Furthermore, medications can cause hematuria or urinary discoloration due to pseudohematuria (ie, red, pink, or brown urine discoloration), kidney damage, nephrolithiasis or urolithiasis, or hemorrhagic cystitis. Medications that can lead to hematuria include:

  • Allopurinol
  • Blood thinners, such as warfarin or antiplatelet drugs
  • Captopril
  • Cephalosporins
  • Chlorpromazine 
  • Cyclophosphamide
  • Dichlorphenamide 
  • Furosemide
  • Hydralazine
  • Indinavir
  • Ifosfamide
  • Metronidazole
  • Nitrofurantoin
  • Phenazopyridine
  • Phenolphthalein
  • Minocycline
  • Mirtazapine 
  • Penicillin
  • Propylthiouracil
  • Rifampin
  • Senna
  • Sulfa drugs
  • Thioridazine


Hematuria may result from structural alterations due to an injury, infection, or a mass anywhere in the genitourinary tract. Anticoagulation alone does not cause hematuria but may exacerbate this symptom. Patients on anticoagulants or antiplatelet therapy should receive the same evaluation as individuals not on such agents, as their risk of malignancy is the same.[1][37][38][39][40] Immunological or inflammatory processes may damage the integrity of the renal glomerular basement membrane, mesangium, or microvascular endothelium.[41] This usually presents as glomerular bleeding.

Nonglomerular causes of bleeding, including nephrolithiasis, urolithiasis, certain drugs, nephrocalcinosis, genitourinary neoplasms, trauma-related urothelial mucosal damage, catheterization, urological biopsies or similar procedures, benign prostatic hyperplasia, radiation exposure, and various chemicals may cause erosion or otherwise damage the urothelial surface somewhere in the urinary tract, leading to hematuria.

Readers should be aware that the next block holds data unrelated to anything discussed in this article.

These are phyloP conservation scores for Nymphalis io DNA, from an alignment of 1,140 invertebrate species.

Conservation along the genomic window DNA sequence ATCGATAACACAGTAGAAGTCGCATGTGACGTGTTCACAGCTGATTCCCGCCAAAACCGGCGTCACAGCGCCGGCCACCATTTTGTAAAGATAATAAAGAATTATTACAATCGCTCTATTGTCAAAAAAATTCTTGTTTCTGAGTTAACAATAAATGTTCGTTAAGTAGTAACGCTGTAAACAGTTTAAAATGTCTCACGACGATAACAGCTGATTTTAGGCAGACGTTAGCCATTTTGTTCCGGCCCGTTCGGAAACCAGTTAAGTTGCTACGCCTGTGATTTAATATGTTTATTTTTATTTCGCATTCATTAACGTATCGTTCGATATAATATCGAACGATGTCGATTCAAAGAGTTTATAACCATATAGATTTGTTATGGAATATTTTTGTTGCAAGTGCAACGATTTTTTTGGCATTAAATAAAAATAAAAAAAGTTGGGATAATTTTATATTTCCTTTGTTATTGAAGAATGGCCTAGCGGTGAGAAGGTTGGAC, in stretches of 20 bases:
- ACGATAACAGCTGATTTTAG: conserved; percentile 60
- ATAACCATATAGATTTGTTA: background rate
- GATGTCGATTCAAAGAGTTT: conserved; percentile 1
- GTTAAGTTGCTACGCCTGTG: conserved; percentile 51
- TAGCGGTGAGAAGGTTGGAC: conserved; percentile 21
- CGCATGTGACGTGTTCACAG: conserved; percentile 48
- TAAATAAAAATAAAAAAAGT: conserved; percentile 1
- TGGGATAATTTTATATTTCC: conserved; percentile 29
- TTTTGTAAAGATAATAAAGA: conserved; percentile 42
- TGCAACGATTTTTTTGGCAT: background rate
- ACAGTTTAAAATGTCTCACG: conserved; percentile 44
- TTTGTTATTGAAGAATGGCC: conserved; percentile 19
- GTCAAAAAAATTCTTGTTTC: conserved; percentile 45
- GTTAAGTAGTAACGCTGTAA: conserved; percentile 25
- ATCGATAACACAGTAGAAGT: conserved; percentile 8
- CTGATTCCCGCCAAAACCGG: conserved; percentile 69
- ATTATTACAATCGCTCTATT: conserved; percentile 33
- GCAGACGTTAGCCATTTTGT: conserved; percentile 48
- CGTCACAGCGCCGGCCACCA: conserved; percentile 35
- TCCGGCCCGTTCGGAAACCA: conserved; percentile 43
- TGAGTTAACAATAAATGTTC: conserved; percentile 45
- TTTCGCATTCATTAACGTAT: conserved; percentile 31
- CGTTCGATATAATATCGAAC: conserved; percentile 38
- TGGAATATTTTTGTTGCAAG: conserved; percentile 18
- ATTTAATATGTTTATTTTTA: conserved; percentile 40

History and Physical

There are many ways to classify hematuria, but the most clinically useful division is gross and microscopic.

Gross Hematuria

Gross hematuria is visible blood in the urine. Gross hematuria may be reddish or pink due to lower tract abnormalities. It can also present as brown or tea-colored urine due to oxidation of urinary heme pigments. Gross hematuria may be associated with significant urological disease whether or not symptoms are present. A patient's history may provide sufficient explanation to explain the hematuria, such as recent urological surgery or instrumentation, a urinary tract infection, or passage of a kidney stone. If unexplained, gross hematuria generally requires further workup, including imaging and cystoscopy, to eliminate urological malignancies, particularly those older than 35. Furthermore, clinicians should be aware that the presence of gross hematuria automatically makes the case high-risk.

Microscopic Hematuria

Microscopic hematuria may be further classified into the following subtypes:

  • Asymptomatic: This may be associated with bladder and other urological cancers. Typically, normal RBCs are seen microscopically. Requires further risk-stratified workup.
  • Asymptomatic with proteinuria: Proteinuria in asymptomatic patients is suggestive of glomerulonephritis. Dysmorphic, atypical RBCs are frequently seen with microscopic exams. A workup for glomerular disorders should be performed and may require a renal biopsy.